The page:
One of my fondest memories of childhood was going to MorMor's home and feasting on Swedish Pancakes - or as we called them, Plattar. While its nice that the International House of Pancakes realizes that the Plattar from Sweden are a style all its own, for most Americans who have only been exposed through the lame IHOP version, the true wonder of these blankets of air remain elusive.
Sadly, MorMor never gave me her recipe. However, she did share it with my mother and aunt - and while she complained for years that they were doing it wrong - the basis of her complaint laid more in the choice of pan (teflon coated as opposed to cast iron skillet) than the actual recipe for the batter.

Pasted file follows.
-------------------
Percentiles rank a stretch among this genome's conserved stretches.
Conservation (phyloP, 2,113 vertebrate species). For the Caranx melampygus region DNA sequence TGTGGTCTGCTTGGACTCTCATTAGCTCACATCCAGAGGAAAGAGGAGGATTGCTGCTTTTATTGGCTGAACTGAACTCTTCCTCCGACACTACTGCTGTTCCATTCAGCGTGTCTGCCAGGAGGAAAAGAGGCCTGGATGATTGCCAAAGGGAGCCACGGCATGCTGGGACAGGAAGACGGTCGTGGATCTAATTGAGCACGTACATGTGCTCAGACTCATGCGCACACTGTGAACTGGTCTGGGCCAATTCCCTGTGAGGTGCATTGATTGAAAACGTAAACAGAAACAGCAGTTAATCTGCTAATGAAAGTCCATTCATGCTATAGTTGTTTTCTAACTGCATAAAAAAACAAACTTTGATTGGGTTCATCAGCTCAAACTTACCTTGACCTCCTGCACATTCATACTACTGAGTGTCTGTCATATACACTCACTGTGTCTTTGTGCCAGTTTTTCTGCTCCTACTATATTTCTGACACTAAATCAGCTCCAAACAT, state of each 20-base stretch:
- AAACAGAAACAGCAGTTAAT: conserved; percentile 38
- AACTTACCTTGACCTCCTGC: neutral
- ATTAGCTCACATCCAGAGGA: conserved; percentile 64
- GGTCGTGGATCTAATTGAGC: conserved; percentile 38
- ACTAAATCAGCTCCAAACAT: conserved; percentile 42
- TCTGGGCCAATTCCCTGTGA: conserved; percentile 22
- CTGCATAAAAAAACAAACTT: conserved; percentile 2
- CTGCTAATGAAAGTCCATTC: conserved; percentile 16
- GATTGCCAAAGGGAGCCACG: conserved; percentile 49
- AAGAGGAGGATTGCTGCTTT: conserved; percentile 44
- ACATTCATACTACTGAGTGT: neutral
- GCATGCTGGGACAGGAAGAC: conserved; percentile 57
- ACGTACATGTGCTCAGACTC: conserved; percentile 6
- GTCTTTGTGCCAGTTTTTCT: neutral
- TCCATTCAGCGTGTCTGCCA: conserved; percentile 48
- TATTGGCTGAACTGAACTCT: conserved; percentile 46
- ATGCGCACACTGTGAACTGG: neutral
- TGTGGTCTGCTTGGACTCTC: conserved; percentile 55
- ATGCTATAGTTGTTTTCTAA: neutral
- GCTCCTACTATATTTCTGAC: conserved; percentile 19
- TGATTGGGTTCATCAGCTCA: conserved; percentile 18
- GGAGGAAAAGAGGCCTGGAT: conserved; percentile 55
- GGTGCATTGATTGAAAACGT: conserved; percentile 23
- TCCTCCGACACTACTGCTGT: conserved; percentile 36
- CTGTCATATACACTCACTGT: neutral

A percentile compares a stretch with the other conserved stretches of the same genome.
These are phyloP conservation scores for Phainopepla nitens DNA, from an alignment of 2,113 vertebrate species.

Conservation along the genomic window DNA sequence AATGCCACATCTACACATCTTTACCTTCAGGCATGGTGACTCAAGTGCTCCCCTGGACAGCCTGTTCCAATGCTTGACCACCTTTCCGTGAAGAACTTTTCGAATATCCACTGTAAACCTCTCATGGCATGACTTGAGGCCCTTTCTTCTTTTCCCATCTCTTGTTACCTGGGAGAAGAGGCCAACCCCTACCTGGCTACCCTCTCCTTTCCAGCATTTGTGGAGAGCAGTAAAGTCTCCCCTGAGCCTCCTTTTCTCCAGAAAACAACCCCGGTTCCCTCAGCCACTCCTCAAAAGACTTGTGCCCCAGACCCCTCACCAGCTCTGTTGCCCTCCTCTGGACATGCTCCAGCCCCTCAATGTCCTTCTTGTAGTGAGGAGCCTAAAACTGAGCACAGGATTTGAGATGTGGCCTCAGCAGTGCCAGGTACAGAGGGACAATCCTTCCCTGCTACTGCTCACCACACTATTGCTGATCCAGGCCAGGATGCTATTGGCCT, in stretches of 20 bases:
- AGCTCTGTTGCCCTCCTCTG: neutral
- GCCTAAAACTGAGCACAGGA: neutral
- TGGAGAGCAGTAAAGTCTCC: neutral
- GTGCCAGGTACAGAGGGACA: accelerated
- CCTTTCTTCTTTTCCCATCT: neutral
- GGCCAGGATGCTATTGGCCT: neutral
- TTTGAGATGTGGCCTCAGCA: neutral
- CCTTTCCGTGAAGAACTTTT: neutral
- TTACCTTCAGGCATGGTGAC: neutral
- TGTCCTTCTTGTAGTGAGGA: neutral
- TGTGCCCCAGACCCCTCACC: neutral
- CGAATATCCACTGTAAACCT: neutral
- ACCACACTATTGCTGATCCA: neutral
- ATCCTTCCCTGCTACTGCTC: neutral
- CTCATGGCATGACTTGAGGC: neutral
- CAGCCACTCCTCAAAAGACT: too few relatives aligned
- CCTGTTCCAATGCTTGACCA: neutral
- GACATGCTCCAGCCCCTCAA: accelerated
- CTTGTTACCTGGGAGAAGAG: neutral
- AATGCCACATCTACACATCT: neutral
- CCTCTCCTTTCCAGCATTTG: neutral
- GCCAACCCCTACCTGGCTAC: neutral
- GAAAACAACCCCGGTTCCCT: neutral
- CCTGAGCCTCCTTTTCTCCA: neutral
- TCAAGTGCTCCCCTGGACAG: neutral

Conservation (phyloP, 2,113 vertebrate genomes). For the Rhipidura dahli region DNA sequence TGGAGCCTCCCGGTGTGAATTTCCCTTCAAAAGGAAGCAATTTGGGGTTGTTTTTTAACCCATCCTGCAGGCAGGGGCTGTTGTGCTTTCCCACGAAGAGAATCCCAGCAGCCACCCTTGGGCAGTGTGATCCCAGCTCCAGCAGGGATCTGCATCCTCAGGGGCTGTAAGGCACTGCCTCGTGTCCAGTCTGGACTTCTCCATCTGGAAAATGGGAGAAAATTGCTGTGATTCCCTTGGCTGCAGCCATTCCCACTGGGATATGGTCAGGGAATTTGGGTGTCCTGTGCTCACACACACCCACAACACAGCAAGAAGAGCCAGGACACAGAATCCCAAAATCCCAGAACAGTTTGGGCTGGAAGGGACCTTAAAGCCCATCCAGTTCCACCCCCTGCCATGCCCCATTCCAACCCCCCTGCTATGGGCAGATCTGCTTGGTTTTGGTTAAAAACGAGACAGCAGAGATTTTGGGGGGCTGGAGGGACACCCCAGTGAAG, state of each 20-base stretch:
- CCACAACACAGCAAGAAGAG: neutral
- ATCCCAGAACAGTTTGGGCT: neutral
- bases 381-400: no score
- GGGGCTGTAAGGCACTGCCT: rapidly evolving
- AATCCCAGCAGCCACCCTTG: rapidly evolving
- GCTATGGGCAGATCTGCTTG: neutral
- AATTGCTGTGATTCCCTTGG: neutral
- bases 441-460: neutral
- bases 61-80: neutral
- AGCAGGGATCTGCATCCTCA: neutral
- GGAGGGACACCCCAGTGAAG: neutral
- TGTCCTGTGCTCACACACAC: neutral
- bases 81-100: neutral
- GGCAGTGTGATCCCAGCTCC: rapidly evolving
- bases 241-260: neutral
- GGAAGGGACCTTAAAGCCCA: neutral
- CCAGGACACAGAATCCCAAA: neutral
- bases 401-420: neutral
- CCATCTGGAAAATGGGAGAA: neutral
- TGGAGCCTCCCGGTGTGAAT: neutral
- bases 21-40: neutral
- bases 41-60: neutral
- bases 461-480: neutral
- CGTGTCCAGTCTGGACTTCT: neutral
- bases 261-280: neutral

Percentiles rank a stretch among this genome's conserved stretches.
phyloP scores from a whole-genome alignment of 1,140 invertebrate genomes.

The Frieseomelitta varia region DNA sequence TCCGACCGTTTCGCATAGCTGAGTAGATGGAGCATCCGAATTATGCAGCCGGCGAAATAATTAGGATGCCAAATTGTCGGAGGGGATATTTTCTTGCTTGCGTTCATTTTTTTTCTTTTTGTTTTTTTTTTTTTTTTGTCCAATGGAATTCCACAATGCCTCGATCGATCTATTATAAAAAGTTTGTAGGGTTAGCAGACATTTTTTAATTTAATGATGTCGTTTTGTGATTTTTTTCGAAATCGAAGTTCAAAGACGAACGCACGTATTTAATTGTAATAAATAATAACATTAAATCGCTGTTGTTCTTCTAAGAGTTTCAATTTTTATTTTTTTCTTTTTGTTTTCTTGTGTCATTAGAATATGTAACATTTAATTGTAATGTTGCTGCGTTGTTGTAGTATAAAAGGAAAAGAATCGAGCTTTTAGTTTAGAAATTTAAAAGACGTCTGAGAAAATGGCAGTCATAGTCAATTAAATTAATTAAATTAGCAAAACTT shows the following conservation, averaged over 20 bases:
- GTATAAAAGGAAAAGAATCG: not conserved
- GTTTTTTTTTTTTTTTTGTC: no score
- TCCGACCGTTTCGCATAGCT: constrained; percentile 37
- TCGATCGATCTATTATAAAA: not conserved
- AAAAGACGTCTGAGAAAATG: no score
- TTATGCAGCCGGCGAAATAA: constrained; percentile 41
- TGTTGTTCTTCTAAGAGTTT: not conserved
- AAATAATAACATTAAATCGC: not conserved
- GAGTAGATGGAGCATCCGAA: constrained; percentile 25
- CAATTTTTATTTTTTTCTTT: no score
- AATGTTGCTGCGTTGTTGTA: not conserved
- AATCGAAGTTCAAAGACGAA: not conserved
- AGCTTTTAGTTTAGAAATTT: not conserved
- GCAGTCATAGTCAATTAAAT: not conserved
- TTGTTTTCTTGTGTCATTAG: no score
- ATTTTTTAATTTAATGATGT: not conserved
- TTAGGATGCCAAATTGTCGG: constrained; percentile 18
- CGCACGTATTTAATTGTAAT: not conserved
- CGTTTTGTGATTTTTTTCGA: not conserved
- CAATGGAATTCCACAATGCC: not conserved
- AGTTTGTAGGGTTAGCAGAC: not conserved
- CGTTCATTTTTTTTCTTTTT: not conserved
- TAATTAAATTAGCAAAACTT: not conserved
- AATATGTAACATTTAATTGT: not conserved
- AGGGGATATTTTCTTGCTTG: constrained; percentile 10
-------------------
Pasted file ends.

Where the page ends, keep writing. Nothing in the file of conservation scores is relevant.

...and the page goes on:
1 cup of flour
2 tablespoons sugar
3 cups milk
1. Sift the flour and sugar together.
2. Using a wire whish, beat the eggs until light and fluffy.
3. Add ingredients to eggs, alternating between milk and flour/sugar.
4. Continue to beat until nice and fluffy.
5. Let stand for 1-2 hours (you don't have to, but they turn out better this way)
6. Preheat either a cast iron skillet or a "plattpan" (A swedish Plattar pan with about 8 molds for plattar built into it) until a drop of water sizzles (or butter quickly melts but doesn't burn).
7. Grease skillet lightly with butter.
8. Pour (it should be very very runny - almost like water) Plattar batter onto pan and let it cook for 1-2 minutes (until it can be turned over without ripping and the underside is a light tan in color (but not burnt).
Repeat until all batter is finished, storing Plattar in a warm 200 degree F. oven.
Go to Ikea and buy lots of lingonberries. Scoop them out of the jar and serve on the side - or get real Maple Syrup from Vermont or New Hampshire or Maine (just no the fake Aunt Jemima stuff) and sit back and enjoy the day.
Mmmm Mmmm Mmmm